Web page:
Patrick Kavanagh Poems
|1.||A Christmas Childhood||12/15/2014|
|2.||My Father Played The Melodeon||3/3/2015|
|3.||The Great Hunger||4/5/2010|
|9.||Having To Live In The Country||1/3/2003|
|10.||To The Man After The Harrow||1/3/2003|
|11.||Wet Evening In April||1/3/2003|
|14.||On An Apple-Ripe September Morning||1/3/2003|
|17.||Memory Of My Father||1/3/2003|
|18.||Canal Bank Walk||1/13/2003|
|19.||Stony Grey Soil||1/3/2003|
|22.||Inniskeen Road: July Evening||1/3/2003|
|23.||In Memory Of My Mother||1/3/2003|
|24.||On Raglan Road||1/3/2003|
On Raglan Road
On Raglan Road on an autumn day I met her first and knew
That her dark hair would weave a snare that I might one day rue;
I saw the danger, yet I walked along the enchanted way,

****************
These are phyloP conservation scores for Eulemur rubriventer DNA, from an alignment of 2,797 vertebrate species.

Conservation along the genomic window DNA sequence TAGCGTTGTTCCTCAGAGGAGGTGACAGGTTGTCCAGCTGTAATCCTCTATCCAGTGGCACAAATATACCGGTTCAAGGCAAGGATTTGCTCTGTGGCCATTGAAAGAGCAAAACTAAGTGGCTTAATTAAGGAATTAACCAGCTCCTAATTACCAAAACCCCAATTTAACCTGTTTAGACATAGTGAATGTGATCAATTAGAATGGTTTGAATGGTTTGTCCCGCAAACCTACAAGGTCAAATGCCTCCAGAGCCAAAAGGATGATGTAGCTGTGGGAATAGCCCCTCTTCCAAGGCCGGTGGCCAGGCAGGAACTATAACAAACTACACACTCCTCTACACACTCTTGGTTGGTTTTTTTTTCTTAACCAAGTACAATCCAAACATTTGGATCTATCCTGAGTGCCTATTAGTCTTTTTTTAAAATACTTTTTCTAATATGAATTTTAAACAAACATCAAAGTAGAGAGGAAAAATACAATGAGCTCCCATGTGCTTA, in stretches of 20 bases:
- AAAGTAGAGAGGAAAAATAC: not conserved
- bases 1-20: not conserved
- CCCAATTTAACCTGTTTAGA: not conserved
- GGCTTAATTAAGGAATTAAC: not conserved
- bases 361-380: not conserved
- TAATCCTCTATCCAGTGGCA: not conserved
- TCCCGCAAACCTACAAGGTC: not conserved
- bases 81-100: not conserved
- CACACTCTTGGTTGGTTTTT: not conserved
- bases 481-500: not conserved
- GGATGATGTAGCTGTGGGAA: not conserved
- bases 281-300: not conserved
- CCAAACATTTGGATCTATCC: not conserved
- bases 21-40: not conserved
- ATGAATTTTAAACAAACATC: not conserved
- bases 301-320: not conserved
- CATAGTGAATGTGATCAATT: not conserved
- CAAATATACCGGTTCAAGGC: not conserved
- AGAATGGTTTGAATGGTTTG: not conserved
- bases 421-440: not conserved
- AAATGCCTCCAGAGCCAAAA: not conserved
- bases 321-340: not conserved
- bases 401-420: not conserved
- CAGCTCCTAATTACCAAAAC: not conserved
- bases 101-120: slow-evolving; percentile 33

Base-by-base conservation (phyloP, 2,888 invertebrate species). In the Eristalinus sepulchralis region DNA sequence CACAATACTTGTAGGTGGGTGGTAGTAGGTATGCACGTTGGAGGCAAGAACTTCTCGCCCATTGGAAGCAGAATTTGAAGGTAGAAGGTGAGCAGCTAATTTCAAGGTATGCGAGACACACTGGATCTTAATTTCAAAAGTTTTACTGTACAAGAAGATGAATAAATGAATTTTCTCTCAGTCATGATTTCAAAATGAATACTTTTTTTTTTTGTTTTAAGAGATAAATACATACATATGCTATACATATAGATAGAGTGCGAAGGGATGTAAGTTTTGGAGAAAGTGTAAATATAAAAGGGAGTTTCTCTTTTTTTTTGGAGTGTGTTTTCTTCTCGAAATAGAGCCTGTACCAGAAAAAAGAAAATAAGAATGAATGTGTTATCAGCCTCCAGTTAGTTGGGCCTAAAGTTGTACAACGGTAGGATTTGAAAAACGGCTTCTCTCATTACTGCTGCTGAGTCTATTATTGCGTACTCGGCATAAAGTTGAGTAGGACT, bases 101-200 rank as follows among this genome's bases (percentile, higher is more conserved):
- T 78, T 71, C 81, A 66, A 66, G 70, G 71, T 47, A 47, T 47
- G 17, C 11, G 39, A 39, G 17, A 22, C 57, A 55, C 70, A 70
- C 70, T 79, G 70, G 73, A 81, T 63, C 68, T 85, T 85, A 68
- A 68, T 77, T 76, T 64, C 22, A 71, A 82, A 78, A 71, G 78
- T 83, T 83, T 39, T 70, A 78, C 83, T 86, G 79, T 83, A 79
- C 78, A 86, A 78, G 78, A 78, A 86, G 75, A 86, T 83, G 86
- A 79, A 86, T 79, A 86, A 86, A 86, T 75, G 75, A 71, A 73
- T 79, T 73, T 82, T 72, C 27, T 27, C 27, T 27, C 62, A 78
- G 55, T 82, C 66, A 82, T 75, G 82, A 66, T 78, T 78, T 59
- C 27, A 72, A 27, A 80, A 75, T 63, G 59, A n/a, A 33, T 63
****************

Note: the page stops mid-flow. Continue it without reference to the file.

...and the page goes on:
And I said, let grief be a fallen leaf at the dawning of the day.
On Grafton Street in November we tripped lightly along the ledge
Of the deep ravine where can be seen the worth of passion's pledge,
The Queen of Hearts still making tarts and I not making hay -
O I loved too much and by such and such is happiness thrown away.
I gave her gifts of the mind I gave her the secret sign...
Upon a bank I sat, a child made seer
Of one small primrose flowering in my mind.
Better than wealth it is, I said, to find
One small page of Truth's manuscript made clear.
I looked at Christ transfigured without fear--
The light was very beautiful and kind,
And where the Holy Ghost in flame had signed
I read it through the lenses of a tear.
And then my sight grew dim, I could not see